INDELIBLE IMAGE: This bold and invigorating trip into the subconscious has a myriad of off-the-wall images that are sure to stick in your head. From faceless creatures to over-sized environments to entire train stations being drained of its inhabitants due to memory loss, there is a lot of weirdness going on here.  But as far as an indelible image, the one I pick is the simple scene in which Joel remembers when he and Clementine snuggle beneath an old ratty blanket and he consoles her after she recounts an intimate and revealing story about a doll she named after herself as a child.  As the memory seeps out of his head and Clementine’s body disappears, Joel crawls through the ratty blanket of his imagination begging to be able to hold on to this particular memory.

WHAT MAKES IT WEIRD:  Any film birthed from the madcap imagination of Charlie

Original trailer for Eternal Sunshine of the Spotless Mind

Kaufman and surreal visualist Michel Gondry has at least a pretty good shot of being kind of different.  But this movie in particular, a film about memories literally being erased from people like they were organic hard drives, really takes Kaufman’s dry strangeness and Gondry’s unhinged wild-eyed wonderment and melds it to a delightful perfection that muses on life while simultaneously compelling us with images of collapsing landscapes and Jim Carrey bathing in a sink.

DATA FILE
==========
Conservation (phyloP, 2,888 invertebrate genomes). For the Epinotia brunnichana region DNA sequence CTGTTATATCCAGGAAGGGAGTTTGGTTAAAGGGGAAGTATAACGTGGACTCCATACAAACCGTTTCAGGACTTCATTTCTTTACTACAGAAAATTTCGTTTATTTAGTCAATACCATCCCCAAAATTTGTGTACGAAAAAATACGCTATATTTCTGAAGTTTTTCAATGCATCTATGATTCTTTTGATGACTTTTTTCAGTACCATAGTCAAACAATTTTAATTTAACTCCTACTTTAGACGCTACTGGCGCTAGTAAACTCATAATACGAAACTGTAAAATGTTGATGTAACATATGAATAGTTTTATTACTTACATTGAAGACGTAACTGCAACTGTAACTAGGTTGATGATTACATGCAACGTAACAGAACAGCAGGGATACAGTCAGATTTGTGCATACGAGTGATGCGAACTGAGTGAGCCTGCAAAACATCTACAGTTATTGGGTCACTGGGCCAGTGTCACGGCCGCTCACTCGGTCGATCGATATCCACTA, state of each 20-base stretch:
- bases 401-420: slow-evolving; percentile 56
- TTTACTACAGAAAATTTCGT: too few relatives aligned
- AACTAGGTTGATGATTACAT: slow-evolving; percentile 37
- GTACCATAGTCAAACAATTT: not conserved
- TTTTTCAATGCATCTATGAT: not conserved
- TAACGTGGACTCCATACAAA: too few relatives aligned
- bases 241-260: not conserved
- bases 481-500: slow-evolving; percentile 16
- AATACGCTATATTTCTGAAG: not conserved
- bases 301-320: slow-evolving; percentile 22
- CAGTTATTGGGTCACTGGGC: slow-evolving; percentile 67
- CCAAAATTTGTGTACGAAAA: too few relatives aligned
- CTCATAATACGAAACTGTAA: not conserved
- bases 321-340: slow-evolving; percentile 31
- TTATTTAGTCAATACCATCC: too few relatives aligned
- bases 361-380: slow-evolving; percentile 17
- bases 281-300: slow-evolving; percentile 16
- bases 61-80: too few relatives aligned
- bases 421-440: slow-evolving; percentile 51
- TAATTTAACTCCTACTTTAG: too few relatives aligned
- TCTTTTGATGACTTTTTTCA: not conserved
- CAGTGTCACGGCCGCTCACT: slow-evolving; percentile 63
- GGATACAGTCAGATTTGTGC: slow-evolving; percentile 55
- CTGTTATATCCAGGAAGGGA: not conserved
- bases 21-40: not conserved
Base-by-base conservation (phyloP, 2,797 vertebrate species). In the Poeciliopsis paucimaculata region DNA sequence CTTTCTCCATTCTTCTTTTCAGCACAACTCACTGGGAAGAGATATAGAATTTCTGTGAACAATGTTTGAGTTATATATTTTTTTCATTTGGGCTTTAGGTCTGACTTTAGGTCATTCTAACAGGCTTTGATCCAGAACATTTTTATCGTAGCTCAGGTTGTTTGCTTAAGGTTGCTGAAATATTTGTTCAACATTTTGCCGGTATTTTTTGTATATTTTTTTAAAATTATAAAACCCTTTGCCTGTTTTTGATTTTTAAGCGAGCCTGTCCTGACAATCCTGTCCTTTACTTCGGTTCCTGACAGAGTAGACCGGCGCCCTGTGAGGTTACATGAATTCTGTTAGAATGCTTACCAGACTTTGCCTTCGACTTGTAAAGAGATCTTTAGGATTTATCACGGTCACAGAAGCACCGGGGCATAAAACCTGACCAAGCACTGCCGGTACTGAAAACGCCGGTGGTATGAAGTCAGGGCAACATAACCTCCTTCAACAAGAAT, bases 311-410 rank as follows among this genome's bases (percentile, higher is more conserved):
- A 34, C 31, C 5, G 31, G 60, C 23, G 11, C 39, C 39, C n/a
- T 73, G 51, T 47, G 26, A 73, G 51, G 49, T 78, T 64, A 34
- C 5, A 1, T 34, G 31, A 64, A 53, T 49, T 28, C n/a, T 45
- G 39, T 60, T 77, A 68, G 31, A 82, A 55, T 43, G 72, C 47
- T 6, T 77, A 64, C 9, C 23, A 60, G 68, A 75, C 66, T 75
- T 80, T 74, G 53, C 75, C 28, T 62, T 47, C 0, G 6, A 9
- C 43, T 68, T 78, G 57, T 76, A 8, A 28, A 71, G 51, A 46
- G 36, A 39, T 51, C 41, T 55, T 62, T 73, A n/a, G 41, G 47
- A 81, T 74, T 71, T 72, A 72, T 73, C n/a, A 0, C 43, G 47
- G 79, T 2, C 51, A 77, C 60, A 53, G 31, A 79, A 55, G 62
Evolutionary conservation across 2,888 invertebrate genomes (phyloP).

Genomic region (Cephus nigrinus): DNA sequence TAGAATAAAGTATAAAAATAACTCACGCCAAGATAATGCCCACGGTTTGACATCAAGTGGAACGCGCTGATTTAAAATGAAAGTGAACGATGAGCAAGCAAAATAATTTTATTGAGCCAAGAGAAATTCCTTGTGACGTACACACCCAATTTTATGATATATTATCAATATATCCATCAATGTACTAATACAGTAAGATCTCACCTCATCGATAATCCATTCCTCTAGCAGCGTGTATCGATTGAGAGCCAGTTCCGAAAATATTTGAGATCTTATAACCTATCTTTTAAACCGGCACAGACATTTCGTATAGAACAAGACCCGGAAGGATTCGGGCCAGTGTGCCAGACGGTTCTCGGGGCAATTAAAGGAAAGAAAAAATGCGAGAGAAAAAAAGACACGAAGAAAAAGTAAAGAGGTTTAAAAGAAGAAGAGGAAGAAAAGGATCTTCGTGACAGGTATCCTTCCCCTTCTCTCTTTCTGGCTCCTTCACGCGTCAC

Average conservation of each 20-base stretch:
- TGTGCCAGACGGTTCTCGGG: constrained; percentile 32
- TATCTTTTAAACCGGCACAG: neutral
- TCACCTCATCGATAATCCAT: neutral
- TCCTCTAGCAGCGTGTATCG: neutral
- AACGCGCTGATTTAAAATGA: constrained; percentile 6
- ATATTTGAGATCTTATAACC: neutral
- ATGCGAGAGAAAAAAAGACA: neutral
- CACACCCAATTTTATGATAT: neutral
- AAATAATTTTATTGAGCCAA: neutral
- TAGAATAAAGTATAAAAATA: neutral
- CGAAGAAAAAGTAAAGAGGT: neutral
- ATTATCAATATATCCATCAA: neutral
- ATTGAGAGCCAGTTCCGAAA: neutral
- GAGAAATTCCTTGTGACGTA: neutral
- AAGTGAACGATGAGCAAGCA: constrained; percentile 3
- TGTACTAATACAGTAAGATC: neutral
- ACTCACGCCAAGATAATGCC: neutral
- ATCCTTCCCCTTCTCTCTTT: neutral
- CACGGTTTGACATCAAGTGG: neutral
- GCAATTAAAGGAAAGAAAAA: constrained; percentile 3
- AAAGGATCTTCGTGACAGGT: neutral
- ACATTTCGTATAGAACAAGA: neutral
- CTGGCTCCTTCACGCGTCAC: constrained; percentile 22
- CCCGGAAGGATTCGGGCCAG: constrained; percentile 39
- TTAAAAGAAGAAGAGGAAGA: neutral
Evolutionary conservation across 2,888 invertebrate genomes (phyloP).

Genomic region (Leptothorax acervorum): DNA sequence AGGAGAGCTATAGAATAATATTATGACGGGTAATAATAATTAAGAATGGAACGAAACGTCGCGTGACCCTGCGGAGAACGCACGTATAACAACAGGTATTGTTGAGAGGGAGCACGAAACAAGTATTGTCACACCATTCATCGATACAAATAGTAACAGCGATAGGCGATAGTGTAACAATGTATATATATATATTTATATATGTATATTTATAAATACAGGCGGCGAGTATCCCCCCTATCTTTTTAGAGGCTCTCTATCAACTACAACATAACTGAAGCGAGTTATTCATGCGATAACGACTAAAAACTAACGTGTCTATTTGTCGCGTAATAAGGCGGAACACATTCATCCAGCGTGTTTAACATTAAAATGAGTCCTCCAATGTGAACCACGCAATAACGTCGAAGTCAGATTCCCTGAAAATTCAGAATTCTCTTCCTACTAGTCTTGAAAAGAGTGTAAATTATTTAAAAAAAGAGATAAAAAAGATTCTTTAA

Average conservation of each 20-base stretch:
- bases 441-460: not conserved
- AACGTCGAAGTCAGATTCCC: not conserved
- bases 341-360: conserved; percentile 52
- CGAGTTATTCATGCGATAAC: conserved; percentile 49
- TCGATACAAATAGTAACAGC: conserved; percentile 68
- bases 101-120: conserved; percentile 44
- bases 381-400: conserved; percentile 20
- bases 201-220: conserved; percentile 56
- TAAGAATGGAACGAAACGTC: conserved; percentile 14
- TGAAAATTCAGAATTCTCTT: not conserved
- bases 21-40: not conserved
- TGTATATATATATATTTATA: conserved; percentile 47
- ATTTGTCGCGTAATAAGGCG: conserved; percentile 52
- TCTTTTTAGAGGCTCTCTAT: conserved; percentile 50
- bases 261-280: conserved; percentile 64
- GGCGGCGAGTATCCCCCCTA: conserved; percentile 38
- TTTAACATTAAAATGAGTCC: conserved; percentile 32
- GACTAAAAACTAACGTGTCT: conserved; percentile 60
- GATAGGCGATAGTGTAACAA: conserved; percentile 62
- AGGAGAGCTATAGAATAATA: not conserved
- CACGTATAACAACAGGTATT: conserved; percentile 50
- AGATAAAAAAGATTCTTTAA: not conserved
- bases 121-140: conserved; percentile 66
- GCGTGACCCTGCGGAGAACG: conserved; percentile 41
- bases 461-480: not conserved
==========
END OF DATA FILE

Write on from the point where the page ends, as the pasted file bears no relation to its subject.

COMMENTS: Some would say that Eternal Sunshine of the Spotless Mind is a movie about Continue reading 47. ETERNAL SUNSHINE OF THE SPOTLESS MIND (2004)

LIST CANDIDATE: CURE (1997)

DIRECTED BY:

FEATURING: , Masato Hagiwara

PLOT:  A detective with a mentally ill wife seeks to solve a series of murders committed by ordinary people, each of whom has come into contact with a strange, amnesiac man.

Still from Cure (1997)